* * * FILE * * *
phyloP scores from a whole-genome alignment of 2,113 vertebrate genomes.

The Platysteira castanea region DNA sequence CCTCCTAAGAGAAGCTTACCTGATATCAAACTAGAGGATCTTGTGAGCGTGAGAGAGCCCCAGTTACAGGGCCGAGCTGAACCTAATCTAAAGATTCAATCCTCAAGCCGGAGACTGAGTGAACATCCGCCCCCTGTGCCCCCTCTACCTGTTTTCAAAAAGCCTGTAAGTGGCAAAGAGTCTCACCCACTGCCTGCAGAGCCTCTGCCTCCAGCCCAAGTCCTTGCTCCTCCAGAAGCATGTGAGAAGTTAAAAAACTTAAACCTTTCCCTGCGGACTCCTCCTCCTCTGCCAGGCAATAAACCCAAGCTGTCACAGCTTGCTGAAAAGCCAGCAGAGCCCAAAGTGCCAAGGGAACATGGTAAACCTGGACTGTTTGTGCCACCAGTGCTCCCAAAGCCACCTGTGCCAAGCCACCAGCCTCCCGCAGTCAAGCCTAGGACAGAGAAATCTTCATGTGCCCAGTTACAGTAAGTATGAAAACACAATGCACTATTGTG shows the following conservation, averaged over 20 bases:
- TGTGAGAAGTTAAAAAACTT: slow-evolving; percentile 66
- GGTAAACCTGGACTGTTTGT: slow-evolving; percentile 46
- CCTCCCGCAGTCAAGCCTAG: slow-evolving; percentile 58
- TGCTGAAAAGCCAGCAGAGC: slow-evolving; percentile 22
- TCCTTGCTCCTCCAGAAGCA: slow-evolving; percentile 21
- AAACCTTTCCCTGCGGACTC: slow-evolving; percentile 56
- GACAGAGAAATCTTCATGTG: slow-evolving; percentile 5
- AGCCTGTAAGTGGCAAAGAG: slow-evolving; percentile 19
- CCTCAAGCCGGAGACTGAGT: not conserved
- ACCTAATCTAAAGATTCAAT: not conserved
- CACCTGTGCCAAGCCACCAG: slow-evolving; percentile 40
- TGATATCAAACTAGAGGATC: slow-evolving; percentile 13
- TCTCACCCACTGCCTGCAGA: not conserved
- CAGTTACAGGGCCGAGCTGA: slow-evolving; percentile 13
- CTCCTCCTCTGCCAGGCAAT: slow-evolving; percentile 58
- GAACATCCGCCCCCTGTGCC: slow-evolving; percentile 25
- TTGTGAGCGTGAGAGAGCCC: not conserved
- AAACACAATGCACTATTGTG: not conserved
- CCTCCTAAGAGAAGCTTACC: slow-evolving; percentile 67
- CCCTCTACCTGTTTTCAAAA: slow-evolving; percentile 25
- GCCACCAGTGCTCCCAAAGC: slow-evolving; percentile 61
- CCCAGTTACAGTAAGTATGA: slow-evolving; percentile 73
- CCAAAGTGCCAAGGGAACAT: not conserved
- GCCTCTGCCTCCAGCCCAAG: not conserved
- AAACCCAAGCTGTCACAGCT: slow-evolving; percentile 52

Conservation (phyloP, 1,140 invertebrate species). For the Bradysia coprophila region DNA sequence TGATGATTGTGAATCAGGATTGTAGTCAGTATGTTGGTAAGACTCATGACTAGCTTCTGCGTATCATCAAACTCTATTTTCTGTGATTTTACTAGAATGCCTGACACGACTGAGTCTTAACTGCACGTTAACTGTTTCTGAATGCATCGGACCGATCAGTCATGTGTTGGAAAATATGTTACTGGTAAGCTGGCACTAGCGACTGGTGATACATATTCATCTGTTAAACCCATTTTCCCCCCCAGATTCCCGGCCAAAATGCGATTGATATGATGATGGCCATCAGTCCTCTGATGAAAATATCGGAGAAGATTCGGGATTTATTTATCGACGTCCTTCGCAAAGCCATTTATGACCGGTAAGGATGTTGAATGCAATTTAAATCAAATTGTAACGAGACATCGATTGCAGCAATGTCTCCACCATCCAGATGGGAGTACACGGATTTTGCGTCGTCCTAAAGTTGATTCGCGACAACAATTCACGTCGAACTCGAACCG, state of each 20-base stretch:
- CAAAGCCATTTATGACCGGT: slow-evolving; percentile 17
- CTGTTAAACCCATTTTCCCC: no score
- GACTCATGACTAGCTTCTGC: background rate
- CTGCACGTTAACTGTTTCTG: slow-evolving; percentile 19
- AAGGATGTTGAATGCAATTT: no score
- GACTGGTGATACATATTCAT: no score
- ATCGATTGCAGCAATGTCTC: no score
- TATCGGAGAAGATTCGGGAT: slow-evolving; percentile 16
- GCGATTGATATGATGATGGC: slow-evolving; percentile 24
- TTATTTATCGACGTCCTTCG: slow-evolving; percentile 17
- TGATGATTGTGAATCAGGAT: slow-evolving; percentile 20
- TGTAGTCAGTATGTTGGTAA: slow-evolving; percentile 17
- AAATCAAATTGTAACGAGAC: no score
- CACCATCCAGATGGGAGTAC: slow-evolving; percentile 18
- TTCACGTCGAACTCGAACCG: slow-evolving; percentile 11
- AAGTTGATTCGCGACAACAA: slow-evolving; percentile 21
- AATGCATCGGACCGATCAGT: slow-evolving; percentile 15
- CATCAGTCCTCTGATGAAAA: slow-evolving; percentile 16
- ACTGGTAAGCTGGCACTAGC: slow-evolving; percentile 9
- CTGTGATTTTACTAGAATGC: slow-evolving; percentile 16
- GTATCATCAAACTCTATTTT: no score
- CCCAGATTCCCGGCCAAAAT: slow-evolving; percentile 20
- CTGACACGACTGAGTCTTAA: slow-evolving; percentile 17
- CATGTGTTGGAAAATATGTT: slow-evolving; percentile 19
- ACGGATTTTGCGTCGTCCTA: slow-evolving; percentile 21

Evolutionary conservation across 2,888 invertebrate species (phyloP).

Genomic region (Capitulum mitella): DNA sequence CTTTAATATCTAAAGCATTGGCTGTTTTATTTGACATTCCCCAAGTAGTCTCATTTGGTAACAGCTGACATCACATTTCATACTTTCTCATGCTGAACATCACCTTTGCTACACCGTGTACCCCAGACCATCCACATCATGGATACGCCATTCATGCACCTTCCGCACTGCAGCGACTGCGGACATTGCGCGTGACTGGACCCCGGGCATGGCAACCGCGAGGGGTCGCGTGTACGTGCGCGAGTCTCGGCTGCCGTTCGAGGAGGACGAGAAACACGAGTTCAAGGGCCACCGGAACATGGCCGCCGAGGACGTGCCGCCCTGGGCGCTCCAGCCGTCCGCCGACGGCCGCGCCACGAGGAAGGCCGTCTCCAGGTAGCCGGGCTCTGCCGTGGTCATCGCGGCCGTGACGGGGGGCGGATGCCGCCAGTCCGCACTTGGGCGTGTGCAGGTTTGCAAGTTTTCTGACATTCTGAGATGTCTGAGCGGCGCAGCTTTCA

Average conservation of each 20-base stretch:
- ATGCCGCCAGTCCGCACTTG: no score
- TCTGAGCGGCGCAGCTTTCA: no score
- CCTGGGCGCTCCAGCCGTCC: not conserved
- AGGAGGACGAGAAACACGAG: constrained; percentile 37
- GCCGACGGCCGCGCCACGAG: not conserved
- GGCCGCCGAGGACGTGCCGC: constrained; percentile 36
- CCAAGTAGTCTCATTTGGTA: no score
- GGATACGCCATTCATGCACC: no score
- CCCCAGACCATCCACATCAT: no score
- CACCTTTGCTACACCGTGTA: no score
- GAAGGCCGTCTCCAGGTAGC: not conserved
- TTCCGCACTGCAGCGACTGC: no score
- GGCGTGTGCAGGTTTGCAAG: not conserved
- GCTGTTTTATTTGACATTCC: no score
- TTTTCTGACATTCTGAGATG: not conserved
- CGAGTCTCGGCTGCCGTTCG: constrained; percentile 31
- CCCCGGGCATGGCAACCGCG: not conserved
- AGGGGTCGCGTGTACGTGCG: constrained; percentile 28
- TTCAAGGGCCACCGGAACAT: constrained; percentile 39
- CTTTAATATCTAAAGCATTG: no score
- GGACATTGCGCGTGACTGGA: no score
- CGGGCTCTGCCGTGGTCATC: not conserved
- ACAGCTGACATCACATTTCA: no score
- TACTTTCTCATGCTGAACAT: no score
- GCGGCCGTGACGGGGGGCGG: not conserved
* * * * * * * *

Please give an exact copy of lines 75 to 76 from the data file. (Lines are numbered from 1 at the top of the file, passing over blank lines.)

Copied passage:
- TTCAAGGGCCACCGGAACAT: constrained; percentile 39
- CTTTAATATCTAAAGCATTG: no score